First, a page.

WHILE WE LOOK NOT AT
THE THINGS WHICH ARE SEEN

2 Cor. 4:18

Robert Hawker
(1753-1827)



"While we look not at the things which are seen, but at the things which are not-seen."–2 Cor. iv. 18.

his was the blessed plan of old testament believers, under present exercises–; to look off from the objects of sight, and to substantiate and realize the objects of faith. They saw "the day of Christ afar off;" and in that view, "rejoiced and were glad." By this means they brought into present enjoyment things which–were distant; their faith acting like those glasses which magnify and bring home whatever is remote, as though it were nigh. Now, my soul, take instruction from those eminent worthies of the old testament school, that "through patience and comfort of the scriptures, thou also mayest have hope." By virtue of thine interest in Jesus, thou hast a large property in the world to come. If Christ be thine, all is throe. And certainly it is an extensive domain which thou hast in Christ's bond promises, and God's covenant securities: yea, thy right is confirmed beyond all earthly charters whatever. God thy Father hath promised and confirmed the whole with an oath; Jesus hath written, as well as bought it with his blood; and God the Holy Ghost, hath sealed it with the great seal of heaven. Now whenever thou art at any time put to it, by reason of difficulties and exercises below; look off from all those things which are but temporal, and take a view of those which are eternal. And while thou lookest upon them as thine own, with a sure right of a reversionary interest after the death of an old life, which is consuming daily, enter by faith upon the enjoyment of them now. Do as men of the world do by their estates and their property: the husbandman values his crops; and counts up what the harvest, when it comes, will bring in; whereas he may be disappointed with a blasting, or mildew, or storms, or canker-worms: but no such events can happen to thee. The merchantman will borrow money upon the credit of his ships returning from a foreign market; notwithstanding many peradventures are between him and his vessels' return but this is not thy case. Thine inheritance is certain, perfect, sure. Hence, therefore, live by present faith upon the enjoyment of it, and thou wilt find that this is the grand secret of all the happiness of life. This is what the apostle declared to be the profitableness of being godly; for it "hath the promise of the life that now is, and of that which is to cone." So that if men oppress thee, devils tempt thee, the plague of thine own heart be daily making thy pilgrimage troublesome; turn from the things which are seen, and feast upon those to which thou art hastening, which are not seen and, like those valiant heroes gone before, "take joyfully the spoiling of thy goods, knowing that in heaven thou hast a better and an enduring substance." For if the Lord break up thine housekeeping, and remove thy furniture from thee, he will shortly take thee home to his own house: and if he cause thy bed to be taken from under thee, it will be no loss to exchange it for Jesus's bosom. This is the cause why the old saints fainted not. Lord Jesus! give me the same Spirit!.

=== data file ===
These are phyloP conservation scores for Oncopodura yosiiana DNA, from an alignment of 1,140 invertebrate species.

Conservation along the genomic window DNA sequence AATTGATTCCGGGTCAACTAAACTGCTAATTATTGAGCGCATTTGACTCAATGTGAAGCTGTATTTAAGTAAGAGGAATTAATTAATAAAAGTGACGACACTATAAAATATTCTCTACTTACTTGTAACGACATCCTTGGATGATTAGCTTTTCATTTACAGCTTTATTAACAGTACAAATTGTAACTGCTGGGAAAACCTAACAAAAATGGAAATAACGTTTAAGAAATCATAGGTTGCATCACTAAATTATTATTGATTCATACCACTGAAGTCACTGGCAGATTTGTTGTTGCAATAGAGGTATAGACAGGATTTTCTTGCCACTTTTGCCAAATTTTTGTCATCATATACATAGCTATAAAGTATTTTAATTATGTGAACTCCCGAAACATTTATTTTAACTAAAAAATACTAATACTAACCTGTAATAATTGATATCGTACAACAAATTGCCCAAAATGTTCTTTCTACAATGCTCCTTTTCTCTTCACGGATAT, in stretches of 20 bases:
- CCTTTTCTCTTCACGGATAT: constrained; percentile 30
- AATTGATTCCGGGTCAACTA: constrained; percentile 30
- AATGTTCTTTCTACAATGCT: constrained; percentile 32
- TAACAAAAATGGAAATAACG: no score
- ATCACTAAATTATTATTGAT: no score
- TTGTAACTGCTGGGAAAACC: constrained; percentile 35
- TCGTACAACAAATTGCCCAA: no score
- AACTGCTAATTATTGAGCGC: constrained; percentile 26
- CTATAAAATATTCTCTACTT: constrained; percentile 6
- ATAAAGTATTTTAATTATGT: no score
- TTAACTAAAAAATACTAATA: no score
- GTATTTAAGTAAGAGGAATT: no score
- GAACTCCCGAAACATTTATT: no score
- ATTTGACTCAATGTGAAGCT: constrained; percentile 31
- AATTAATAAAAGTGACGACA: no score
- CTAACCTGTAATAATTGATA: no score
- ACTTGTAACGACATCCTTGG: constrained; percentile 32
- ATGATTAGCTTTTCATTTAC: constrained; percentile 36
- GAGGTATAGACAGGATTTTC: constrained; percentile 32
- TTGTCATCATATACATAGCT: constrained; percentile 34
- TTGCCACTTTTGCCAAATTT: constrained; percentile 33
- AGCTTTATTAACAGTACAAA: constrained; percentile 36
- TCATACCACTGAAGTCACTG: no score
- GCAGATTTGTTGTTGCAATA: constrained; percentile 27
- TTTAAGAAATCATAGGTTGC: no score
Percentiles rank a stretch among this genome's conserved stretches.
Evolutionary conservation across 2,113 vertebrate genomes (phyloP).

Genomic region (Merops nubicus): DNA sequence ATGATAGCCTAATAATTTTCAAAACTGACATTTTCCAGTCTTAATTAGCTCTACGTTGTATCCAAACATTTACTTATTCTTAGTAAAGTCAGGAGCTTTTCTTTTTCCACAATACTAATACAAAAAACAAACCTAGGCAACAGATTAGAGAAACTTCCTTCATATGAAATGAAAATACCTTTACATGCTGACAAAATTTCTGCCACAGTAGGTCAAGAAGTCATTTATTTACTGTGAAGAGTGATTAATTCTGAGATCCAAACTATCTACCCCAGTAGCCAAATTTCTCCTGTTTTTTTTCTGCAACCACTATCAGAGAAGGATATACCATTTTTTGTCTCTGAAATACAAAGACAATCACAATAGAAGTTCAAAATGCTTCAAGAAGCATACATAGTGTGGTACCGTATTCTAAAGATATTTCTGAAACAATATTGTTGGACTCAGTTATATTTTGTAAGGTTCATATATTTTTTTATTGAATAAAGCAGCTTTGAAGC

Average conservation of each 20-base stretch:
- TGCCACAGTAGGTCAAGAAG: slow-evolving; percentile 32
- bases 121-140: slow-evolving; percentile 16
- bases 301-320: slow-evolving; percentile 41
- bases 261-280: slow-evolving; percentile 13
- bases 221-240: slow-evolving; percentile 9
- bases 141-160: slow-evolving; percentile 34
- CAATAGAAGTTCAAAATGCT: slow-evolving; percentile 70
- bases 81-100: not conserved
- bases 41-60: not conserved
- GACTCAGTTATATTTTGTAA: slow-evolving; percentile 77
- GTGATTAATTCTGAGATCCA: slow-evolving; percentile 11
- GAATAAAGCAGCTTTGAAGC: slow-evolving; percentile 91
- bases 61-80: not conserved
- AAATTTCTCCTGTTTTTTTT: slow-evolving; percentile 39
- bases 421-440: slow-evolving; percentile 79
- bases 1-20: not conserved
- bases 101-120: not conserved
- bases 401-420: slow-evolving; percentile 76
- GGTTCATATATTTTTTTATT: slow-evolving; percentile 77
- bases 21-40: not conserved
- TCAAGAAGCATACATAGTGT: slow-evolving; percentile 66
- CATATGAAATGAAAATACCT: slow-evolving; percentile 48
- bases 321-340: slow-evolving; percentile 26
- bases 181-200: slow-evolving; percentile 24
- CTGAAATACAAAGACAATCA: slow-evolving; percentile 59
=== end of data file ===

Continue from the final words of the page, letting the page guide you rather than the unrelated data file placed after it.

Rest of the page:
From THE POOR MAN'S MORNING AND EVENING PORTIONS.